A small group of dedicated rank and file members can begin the process of changing the unions from employment agencies providing labor power to the bosses at profitable prices to genuine fighting organizations but they have to stand for something other than democracy in the abstract. In the public sector in particular, where there is somewhat more job security, opposition groups can be built in this way and challenge the present leadership for power.  But they have to openly state what they are going to do differently and what their program is, what they will fight for. By that I mean demands that speak to our needs, wages, jobs, more leisure time through a shorter workweek with no loss in pay, in many workplaces on-site childcare should be provided and other important demands that would improve the quality of life and give us more control in the workplace.

This strategy combined with democratic rights is what will draw the ranks in to activity. I’m sorry but the contribution above wouldn’t inspire anyone to take the steps needed to change the concessionary course of the present union movement.

* Anthony Mazzochi was a leader in the Oil, Chemical and Atomic Workers Union (OCAW) who was calling for a Labor Party in the 1980’s and 90’s. Afscme Local 444, organized a meeting for him to speak at in 1989, it was successful and Mazzochi himself said that it led him to form Labor Party Advocates.

Turkey: Violence Against Women Rockets to Top of the Agenda

Reprinted from the Socialist Network.

Published: 25 February 2015
Author: Tayfun Hatipoglu

The gruesome sexual assault and murder of Ozgecan Aslan, a 20-year-old female psychology student has sparked off a nationwide protest movement against the violent treatment of women in Turkey.

Ozgecan was travelling on a public minibus in the south central city of Mersin two weeks ago, when according to confessions by two of the suspects involved, she was targeted by the driver as the last passenger left on board. The driver then left the normal route despite Ozgecan’s protests and drove to a remote place. When he tried to rape her she bravely fought back scratching his face and using a pepper spray on him. In response the driver stabbed the girl several times and finally finished her off with an iron pipe. Then apparently the driver cut off the student’s fingers fearing that the police might find his DNA under her nails.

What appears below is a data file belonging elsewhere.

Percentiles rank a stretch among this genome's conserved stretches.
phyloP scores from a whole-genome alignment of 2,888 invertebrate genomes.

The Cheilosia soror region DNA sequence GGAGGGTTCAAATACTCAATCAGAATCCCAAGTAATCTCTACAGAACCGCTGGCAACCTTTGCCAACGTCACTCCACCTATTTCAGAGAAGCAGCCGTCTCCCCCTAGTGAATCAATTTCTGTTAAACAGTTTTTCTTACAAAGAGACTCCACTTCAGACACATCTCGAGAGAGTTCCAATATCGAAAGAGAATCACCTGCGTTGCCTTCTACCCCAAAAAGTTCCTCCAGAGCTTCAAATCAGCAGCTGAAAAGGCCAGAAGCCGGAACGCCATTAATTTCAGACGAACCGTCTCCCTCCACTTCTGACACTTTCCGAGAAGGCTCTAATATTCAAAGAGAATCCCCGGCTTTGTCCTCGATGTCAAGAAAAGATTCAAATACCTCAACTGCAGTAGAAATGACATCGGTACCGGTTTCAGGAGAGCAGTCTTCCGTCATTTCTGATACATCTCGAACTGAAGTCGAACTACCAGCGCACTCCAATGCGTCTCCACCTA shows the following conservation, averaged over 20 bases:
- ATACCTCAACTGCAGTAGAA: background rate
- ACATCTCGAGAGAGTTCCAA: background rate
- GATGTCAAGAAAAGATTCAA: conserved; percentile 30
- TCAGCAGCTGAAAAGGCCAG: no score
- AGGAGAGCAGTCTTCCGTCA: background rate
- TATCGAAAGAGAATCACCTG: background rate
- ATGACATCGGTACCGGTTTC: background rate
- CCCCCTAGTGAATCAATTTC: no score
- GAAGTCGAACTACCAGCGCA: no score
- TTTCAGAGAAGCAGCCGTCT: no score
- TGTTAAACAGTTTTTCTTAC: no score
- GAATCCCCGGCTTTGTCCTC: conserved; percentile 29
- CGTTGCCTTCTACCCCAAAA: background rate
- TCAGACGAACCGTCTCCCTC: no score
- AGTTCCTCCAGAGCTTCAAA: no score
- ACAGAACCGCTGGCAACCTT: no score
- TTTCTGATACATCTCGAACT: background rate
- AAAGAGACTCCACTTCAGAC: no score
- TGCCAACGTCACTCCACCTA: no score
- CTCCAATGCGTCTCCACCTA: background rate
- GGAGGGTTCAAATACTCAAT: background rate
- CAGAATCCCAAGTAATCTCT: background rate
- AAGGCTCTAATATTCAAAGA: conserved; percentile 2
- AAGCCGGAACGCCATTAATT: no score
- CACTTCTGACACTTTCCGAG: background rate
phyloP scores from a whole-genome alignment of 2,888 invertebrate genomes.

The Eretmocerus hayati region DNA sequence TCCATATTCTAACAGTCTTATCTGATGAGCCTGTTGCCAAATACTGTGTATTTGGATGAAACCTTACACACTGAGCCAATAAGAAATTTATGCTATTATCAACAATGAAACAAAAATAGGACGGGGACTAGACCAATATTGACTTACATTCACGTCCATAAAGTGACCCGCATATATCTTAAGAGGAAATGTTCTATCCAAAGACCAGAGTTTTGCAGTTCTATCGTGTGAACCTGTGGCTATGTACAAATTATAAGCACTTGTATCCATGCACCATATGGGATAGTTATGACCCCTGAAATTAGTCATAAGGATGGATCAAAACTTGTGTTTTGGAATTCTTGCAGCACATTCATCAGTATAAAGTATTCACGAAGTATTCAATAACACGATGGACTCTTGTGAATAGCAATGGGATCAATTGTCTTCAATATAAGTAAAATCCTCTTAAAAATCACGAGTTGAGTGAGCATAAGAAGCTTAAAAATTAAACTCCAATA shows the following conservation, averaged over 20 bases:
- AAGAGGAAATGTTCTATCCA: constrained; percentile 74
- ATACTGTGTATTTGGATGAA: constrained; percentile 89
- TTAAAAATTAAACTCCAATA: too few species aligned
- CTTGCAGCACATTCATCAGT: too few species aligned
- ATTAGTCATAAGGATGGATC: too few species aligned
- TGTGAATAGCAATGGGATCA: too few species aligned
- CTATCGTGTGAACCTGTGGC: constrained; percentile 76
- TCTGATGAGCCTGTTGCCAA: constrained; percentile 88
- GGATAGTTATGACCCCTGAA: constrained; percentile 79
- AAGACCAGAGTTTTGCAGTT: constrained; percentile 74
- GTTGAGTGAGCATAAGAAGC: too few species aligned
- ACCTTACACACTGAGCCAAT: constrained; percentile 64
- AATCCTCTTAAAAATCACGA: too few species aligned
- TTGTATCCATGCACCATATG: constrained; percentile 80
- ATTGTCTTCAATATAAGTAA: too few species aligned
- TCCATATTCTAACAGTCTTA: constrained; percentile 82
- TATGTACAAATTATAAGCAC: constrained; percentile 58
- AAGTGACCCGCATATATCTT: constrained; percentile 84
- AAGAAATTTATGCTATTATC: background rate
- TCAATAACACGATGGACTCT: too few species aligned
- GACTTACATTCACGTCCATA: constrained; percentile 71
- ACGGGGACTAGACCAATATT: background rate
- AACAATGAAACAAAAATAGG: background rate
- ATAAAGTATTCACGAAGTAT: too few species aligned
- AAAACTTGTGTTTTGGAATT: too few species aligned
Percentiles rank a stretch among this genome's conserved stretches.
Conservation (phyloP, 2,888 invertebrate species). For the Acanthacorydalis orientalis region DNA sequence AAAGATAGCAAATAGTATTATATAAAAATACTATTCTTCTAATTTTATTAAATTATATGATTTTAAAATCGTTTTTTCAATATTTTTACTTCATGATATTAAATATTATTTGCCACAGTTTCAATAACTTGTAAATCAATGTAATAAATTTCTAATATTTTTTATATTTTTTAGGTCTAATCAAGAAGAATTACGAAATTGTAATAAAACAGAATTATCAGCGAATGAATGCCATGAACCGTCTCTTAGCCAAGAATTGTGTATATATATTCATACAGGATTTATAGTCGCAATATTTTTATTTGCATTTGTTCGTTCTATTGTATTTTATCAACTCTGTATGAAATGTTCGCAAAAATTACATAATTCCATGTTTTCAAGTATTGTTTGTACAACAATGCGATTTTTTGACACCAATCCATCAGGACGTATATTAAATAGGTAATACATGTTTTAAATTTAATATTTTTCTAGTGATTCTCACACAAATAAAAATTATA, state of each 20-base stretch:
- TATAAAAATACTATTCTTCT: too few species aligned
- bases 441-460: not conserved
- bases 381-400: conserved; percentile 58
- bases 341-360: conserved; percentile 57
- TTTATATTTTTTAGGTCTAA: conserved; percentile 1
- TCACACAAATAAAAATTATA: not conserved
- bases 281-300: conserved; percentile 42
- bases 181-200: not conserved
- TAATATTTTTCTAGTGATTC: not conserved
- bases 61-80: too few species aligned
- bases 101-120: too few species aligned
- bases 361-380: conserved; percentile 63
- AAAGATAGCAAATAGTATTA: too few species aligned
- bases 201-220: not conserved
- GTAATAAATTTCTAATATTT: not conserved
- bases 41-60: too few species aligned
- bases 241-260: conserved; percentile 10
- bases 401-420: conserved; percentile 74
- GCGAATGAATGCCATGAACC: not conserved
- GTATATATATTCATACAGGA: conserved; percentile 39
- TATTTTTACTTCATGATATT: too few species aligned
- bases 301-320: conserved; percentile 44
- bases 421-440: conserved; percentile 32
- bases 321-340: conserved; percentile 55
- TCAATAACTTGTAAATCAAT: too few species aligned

As if this wasn’t bad enough we are informed that the killer drove the vehicle back home where he persuaded his father and a friend to help him dispose of the body which they did by burning and burying it. Fortunately, the military police who had been alerted to the girl’s disappearance stopped the minibus when it was returning and discovered some of the student’s blood and clothing inside.

This case has many parallels with the rape and murder of a young woman just over two years ago on a public bus in Delhi which sparked off mass protests all over India. And in this case too the Mersin murder has ignited demonstrations and anger throughout Turkey.

Explosion of Protest
As the grisly details of the murder emerged angry groups of women vented their fury at this and other examples of the increasing violence being experienced by women in Turkey. The dead student’s funeral in Tarsus was attended by 5000 women who ignored the instructions of the Imam and carried the coffin themselves. Large spontaneous demonstrations of women took place in many cities across the country. Such was the public outcry, among both men and women, all the top political leaders of the country had to individually contact the student’s family and to promise to address the causes that lie behind the incident.

The extreme level of outrage at the murder was because it was not an isolated case but part of an endemic problem in the country. As Yasemin Yücel, from the local Education trade union explained: “Five women are killed daily in Turkey”. She accused the government of encouraging the murder of women by promoting a male-dominant rhetoric.

Sezgin Tanrıkulu, one of the leaders of the main opposition party, pointed out in parliament that since the governing AK Party had been elected in 2002 there had been a 400 percent increase in the incidences of sexual assault and rape of women, and a 1,400 percent increase in the number of women killed.

As if to confirm the widespread extent of the problem, just days after the Mersin murder a 28-year-old woman was stabbed to death by her husband in the South East, while a woman in the north of Turkey was attacked after walking home from her work shirt. Fortunately, with all the publicity about the murder in Mersin she was carrying a knife which she used to fight off her attacker. He was subsequently captured when he presented himself to a local hospital for the knife wounds. Then in the Southern city of Antalya a young woman fought off an attack by a stranger while his friend looked on and laughed and mocked him for being unable to subdue such a lightweight girl.